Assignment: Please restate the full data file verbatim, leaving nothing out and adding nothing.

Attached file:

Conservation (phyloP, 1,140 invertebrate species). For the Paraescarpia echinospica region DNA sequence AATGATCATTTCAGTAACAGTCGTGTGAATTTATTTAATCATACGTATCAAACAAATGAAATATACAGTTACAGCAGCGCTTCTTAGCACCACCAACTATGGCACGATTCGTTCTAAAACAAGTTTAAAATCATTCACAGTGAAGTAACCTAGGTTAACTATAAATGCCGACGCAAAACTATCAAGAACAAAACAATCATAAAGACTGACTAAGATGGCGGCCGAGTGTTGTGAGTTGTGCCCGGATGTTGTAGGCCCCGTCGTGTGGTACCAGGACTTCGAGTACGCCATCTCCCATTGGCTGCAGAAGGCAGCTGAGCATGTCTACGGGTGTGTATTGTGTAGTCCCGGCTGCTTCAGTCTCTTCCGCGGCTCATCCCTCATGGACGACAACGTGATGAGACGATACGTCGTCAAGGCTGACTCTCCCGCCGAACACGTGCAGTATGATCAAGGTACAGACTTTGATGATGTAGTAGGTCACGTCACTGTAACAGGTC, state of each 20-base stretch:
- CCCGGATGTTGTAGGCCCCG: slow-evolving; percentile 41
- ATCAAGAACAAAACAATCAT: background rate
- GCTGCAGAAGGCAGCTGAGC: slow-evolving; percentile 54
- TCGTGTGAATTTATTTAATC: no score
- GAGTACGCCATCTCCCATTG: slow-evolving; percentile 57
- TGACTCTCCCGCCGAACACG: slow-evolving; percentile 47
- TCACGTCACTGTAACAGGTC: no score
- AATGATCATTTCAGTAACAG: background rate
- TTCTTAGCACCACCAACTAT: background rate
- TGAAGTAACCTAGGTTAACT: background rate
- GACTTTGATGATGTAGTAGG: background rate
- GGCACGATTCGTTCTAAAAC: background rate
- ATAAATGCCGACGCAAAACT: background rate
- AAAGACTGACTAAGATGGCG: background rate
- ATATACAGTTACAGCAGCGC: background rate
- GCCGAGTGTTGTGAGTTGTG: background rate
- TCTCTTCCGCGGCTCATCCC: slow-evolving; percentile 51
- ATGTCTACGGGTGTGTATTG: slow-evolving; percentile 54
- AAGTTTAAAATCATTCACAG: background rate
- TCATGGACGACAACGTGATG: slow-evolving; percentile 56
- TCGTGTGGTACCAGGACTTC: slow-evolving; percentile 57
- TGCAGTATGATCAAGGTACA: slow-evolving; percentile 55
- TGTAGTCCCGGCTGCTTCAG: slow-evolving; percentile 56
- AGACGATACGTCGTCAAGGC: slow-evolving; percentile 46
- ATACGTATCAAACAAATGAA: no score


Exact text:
Conservation (phyloP, 1,140 invertebrate species). For the Paraescarpia echinospica region DNA sequence AATGATCATTTCAGTAACAGTCGTGTGAATTTATTTAATCATACGTATCAAACAAATGAAATATACAGTTACAGCAGCGCTTCTTAGCACCACCAACTATGGCACGATTCGTTCTAAAACAAGTTTAAAATCATTCACAGTGAAGTAACCTAGGTTAACTATAAATGCCGACGCAAAACTATCAAGAACAAAACAATCATAAAGACTGACTAAGATGGCGGCCGAGTGTTGTGAGTTGTGCCCGGATGTTGTAGGCCCCGTCGTGTGGTACCAGGACTTCGAGTACGCCATCTCCCATTGGCTGCAGAAGGCAGCTGAGCATGTCTACGGGTGTGTATTGTGTAGTCCCGGCTGCTTCAGTCTCTTCCGCGGCTCATCCCTCATGGACGACAACGTGATGAGACGATACGTCGTCAAGGCTGACTCTCCCGCCGAACACGTGCAGTATGATCAAGGTACAGACTTTGATGATGTAGTAGGTCACGTCACTGTAACAGGTC, state of each 20-base stretch:
- CCCGGATGTTGTAGGCCCCG: slow-evolving; percentile 41
- ATCAAGAACAAAACAATCAT: background rate
- GCTGCAGAAGGCAGCTGAGC: slow-evolving; percentile 54
- TCGTGTGAATTTATTTAATC: no score
- GAGTACGCCATCTCCCATTG: slow-evolving; percentile 57
- TGACTCTCCCGCCGAACACG: slow-evolving; percentile 47
- TCACGTCACTGTAACAGGTC: no score
- AATGATCATTTCAGTAACAG: background rate
- TTCTTAGCACCACCAACTAT: background rate
- TGAAGTAACCTAGGTTAACT: background rate
- GACTTTGATGATGTAGTAGG: background rate
- GGCACGATTCGTTCTAAAAC: background rate
- ATAAATGCCGACGCAAAACT: background rate
- AAAGACTGACTAAGATGGCG: background rate
- ATATACAGTTACAGCAGCGC: background rate
- GCCGAGTGTTGTGAGTTGTG: background rate
- TCTCTTCCGCGGCTCATCCC: slow-evolving; percentile 51
- ATGTCTACGGGTGTGTATTG: slow-evolving; percentile 54
- AAGTTTAAAATCATTCACAG: background rate
- TCATGGACGACAACGTGATG: slow-evolving; percentile 56
- TCGTGTGGTACCAGGACTTC: slow-evolving; percentile 57
- TGCAGTATGATCAAGGTACA: slow-evolving; percentile 55
- TGTAGTCCCGGCTGCTTCAG: slow-evolving; percentile 56
- AGACGATACGTCGTCAAGGC: slow-evolving; percentile 46
- ATACGTATCAAACAAATGAA: no score